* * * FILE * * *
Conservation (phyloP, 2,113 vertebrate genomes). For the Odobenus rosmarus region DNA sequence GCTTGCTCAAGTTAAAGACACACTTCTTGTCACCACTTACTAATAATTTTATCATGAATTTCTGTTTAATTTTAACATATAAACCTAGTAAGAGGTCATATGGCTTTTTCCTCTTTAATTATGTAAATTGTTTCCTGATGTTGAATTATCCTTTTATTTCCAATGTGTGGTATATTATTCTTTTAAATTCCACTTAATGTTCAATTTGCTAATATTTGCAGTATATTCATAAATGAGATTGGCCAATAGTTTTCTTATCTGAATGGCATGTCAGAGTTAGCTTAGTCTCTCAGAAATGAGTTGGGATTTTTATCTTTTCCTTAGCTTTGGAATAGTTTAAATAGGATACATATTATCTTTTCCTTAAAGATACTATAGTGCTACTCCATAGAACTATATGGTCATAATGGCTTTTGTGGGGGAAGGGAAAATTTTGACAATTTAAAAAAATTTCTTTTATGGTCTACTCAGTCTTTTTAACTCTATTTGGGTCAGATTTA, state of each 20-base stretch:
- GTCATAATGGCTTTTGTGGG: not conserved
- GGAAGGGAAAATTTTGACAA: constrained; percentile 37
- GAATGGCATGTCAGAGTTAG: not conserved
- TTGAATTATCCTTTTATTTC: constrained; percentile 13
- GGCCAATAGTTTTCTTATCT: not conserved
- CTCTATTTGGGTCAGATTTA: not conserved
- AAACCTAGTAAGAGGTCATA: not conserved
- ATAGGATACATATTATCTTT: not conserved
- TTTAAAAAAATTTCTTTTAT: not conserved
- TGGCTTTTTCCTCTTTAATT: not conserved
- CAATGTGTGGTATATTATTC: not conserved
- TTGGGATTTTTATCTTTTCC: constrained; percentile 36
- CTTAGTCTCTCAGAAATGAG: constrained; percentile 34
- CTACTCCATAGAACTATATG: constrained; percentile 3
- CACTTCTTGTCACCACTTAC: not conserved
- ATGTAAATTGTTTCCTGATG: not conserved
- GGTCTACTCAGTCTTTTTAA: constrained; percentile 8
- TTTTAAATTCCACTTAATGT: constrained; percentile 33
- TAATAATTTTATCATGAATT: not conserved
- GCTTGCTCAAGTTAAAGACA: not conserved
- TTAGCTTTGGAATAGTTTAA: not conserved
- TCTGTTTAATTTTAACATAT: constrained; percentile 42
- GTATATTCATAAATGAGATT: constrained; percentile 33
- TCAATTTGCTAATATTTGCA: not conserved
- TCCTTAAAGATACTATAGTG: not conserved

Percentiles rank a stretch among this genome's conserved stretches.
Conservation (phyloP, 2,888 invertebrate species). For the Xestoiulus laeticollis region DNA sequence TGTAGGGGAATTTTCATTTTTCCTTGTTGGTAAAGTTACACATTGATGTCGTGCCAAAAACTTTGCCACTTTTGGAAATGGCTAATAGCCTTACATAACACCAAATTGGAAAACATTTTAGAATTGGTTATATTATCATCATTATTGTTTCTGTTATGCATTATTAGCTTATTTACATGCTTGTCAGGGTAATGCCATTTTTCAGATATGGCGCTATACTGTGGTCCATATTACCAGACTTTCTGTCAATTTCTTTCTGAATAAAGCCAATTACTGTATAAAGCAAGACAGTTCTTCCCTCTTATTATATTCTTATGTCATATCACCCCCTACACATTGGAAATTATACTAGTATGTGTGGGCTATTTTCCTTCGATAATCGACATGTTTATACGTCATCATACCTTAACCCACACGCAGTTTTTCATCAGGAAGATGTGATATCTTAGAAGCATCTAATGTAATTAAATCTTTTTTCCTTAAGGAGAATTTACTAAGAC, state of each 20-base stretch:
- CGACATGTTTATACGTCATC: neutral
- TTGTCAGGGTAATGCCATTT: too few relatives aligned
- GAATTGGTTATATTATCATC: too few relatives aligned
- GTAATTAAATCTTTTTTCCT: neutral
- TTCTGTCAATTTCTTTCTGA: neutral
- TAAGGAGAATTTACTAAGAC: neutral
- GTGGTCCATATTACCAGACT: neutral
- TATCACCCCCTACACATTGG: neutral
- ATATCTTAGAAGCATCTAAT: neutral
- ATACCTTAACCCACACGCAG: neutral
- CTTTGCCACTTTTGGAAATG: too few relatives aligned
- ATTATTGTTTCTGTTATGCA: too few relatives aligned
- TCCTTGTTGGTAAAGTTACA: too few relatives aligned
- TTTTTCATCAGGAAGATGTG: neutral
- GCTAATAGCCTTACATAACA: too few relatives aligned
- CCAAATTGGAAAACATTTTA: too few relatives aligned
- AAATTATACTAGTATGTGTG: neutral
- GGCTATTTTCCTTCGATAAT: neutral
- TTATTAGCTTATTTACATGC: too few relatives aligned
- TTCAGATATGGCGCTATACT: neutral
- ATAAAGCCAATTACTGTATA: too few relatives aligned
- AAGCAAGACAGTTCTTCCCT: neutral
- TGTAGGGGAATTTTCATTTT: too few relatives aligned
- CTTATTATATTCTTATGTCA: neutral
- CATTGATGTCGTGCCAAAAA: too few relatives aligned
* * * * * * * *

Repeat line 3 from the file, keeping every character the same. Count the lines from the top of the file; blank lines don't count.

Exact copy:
- GGAAGGGAAAATTTTGACAA: constrained; percentile 37